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Archive of David Astor


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The papers comprise:

Personal papers Family papers General correspondence Journalism and The Observer Second World War Adam von Trott Campaigning and charity interests


  • Creation: Creation: Majority of material found within Bulk, 1899-2003
  • Creation: Creation: 1802-2003 [Bulk c. 1899-2003]


48.84 Linear metres (328 boxes)

Language of Materials

  • English

English, some French

Preferred Citation

Oxford, Bodleian Libraries [followed by shelfmark and folio or page reference, e.g. MS. 15363, folder 1].

Please see our help page for further guidance on citing archives and manuscripts.

Full range of shelfmarks:

MSS. 15363/1-322; MSS. 15363 Photogr. 1-6

Collection ID (for staff)

CMD ID 15363


Archive of (Francis) David Langhorne Astor (1912-2001), newspaper editor and philanthropist

Biographical / Historical

Francis David Langhorne Astor, known as David, was born 5 March 1912 at his family’s London home in St James Square, the third child of Waldorf, 2nd Viscount Astor and his wife Nancy Witcher Langhorne Astor. He was primarily brought up at Cliveden, surrounded by his parents’ social network, which included individuals such as Welsh educationalist and civil servant Thomas Jones (T.J.), who was to have a lasting influence on him. He was educated firstly at West Downs School and then at Eton. Astor gained a place at Balliol College, Oxford where he studied Politics, Philosophy and Economics, and became acquainted with German Rhodes Scholar Adam von Trott, who would later be known as a member of the 20 July Plot to assassinate Hitler. He struggled at Oxford, suffering from bouts of depression and after two years, decided to take six months out of his studies to work in an engineering firm in Glasgow, with the idea of getting some experience of how “ordinary people” lived. In the end, he did not return to Oxford to finish his degree.

In the years running up to the war Astor worked briefly as a clerk at merchant bank Lazard’s, then as a journalist on The Yorkshire Post, and, at his father’s behest, became increasingly involved with The Observer. In 1940 Astor enlisted in the Royal Marines and was a press officer for Combined Operations in Whitehall. In 1944 he took part in a mission in France and was wounded in the shoulder.

In 1946 Astor formally joined The Observer as its foreign editor, and in 1948 when Waldorf Astor transferred ownership of the paper to his sons, David was appointed the editor, a role he held until he retired in 1975, after which he remained a director. Under his editorship, The Observer acquired an eccentric character, with writers such as George Orwell and Arthur Koestler and campaigning on some of Astor’s particular areas of interest, notably apartheid and anti-colonial movements in Africa. For the most part the paper was a commercial success, although this faded somewhat when the paper campaigned against the invasion of Suez.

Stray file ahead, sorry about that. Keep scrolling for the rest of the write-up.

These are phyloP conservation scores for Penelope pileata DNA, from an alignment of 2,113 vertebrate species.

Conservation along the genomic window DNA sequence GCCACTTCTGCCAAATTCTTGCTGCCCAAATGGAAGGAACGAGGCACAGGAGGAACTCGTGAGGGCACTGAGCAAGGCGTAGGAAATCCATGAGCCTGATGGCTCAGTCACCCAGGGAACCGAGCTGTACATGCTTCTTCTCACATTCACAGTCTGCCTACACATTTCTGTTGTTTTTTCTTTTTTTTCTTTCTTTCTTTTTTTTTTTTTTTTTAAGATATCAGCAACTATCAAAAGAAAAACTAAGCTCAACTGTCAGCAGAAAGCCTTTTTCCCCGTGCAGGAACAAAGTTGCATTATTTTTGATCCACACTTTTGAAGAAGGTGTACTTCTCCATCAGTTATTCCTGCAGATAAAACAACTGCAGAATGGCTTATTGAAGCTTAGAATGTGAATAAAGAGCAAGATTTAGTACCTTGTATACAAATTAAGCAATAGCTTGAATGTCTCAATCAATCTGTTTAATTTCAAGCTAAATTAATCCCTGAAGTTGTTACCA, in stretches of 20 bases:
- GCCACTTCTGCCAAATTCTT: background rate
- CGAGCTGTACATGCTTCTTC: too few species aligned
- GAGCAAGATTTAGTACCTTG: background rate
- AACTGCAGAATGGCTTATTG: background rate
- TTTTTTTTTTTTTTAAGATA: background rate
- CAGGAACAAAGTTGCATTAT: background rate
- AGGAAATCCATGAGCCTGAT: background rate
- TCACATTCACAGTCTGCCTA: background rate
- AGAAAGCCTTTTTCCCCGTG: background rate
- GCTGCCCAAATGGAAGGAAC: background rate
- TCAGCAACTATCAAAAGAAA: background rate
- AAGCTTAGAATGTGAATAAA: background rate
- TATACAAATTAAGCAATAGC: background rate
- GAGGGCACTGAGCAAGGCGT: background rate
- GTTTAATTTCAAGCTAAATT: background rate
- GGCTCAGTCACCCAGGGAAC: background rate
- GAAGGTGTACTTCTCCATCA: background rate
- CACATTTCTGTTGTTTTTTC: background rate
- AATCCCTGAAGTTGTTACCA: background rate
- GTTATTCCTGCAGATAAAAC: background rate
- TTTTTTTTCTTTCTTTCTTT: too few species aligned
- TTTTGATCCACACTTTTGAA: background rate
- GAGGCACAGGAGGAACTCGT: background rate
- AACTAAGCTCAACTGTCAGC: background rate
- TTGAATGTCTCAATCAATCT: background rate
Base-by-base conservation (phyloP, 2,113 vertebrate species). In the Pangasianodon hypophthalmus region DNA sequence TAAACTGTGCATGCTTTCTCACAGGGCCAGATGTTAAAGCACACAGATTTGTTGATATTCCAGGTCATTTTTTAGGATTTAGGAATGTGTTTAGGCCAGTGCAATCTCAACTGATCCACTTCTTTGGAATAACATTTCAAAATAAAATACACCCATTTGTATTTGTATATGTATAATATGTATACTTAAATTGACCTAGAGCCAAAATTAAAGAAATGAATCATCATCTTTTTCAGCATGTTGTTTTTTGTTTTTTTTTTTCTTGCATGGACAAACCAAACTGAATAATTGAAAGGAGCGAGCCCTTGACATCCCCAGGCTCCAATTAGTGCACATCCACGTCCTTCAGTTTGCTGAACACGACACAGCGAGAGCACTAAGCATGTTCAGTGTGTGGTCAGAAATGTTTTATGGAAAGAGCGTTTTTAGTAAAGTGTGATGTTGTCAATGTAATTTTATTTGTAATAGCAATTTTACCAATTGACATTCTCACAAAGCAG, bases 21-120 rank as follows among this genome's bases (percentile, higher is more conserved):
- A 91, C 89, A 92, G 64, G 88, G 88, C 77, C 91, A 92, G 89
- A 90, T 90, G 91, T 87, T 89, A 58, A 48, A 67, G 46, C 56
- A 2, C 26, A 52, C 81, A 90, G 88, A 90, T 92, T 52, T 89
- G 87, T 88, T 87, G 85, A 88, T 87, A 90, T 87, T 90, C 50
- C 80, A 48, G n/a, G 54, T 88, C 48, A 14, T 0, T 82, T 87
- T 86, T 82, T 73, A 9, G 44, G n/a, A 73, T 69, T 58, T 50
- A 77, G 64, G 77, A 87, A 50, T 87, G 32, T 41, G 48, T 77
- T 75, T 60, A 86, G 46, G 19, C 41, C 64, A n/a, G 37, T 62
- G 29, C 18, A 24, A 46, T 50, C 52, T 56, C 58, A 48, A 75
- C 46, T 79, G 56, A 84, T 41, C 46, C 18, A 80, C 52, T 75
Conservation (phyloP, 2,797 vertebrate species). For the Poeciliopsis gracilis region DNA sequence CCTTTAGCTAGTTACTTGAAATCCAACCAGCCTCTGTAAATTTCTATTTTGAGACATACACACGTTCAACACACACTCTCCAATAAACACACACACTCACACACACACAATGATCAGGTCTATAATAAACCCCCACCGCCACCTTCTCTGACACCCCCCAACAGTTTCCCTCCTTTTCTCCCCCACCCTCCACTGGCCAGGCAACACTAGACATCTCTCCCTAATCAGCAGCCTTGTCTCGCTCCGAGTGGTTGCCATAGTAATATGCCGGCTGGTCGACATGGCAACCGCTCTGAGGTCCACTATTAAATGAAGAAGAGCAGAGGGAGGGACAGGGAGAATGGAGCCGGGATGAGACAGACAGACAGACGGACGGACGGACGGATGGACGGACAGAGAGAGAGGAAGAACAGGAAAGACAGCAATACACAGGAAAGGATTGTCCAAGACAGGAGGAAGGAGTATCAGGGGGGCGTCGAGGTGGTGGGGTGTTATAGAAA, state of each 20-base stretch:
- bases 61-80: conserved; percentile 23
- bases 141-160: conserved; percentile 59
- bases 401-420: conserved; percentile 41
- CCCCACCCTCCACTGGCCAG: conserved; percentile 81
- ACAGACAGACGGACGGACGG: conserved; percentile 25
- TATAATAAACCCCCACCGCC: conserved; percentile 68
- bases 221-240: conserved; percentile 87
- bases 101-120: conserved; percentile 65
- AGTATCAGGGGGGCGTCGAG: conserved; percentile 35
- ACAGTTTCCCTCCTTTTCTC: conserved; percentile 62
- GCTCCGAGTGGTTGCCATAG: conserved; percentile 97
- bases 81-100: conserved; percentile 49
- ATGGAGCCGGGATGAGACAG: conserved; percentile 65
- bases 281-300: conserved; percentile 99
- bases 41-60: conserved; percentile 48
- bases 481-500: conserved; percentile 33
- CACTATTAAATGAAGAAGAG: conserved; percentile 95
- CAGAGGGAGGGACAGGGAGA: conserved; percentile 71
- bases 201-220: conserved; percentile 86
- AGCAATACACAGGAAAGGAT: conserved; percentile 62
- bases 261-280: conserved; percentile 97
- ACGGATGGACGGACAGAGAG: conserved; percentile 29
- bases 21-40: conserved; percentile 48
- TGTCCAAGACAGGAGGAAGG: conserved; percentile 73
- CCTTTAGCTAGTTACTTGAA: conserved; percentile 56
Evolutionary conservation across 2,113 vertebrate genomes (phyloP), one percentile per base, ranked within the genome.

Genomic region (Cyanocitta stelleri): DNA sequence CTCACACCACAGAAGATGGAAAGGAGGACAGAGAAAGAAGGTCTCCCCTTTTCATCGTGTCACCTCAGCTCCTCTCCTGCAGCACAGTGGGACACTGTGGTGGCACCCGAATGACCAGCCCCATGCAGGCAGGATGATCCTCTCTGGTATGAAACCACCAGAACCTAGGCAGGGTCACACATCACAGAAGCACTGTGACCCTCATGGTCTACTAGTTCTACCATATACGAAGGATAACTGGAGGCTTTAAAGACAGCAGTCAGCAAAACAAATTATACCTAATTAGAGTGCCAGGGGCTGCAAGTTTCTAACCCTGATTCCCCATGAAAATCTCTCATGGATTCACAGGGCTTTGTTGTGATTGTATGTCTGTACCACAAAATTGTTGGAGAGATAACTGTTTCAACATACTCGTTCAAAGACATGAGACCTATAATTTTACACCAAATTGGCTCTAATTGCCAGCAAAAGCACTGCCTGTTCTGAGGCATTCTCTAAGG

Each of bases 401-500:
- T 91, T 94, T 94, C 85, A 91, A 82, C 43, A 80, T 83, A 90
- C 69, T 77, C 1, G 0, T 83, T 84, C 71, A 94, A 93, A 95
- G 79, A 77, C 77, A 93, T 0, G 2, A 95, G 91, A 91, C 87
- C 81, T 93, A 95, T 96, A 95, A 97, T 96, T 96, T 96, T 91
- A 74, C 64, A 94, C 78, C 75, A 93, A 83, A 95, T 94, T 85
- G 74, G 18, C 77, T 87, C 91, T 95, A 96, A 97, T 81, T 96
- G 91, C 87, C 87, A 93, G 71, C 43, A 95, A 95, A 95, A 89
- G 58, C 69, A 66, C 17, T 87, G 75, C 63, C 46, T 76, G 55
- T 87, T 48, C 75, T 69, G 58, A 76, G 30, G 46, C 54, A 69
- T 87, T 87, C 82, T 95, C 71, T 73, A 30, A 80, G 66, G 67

David Astor held an active interest in many areas, including organic farming, psychoanalysis, the Middle East, peace studies and prison reform, and most the campaign for the release of Myra Hindley. He was also a major financial supporter of charities including Chiswick Family Aid, which in 1993 would become Refuge, Amnesty International and the Prison Reform Trust.

Astor was married twice, firstly from 1945 until 1951 to Melanie Hauser, with whom he had one daughter, and from 1952 until his death to Bridget Wreford, with whom he had five children.


Most of the collection had been arranged and sorted prior to its accession and this order has been kept. The material in the “Personal papers" and "Family papers and correspondence” series needed some additional sorting and has been arranged into sub-series according to subject or type of material.

Immediate Source of Acquisition

Donated to the Bodleian Library by the family of the late David Astor in 2019

Related Materials

Further papers relating to David Astor's time at The Observer can be found in the Records of The Observer Newspaper, held in the Guardian News and Media Archive.

The archives of Waldorf and Nancy Astor are held by University of Reading Special Collections. Papers relating to Waldorf and Nancy Astor's times as MP for Plymouth are held at Plymouth and West Devon Record Office. Records of the Cliveden Estate are held at the Centre for Buckinghamshire Studies.

Catalogue of the Archive of David Astor
Finding aid prepared by Francesca Alves
Language of description
Script of description

Repository Details

Part of the Bodleian Libraries Repository

Weston Library
Broad Street
Oxford OX1 3BG United Kingdom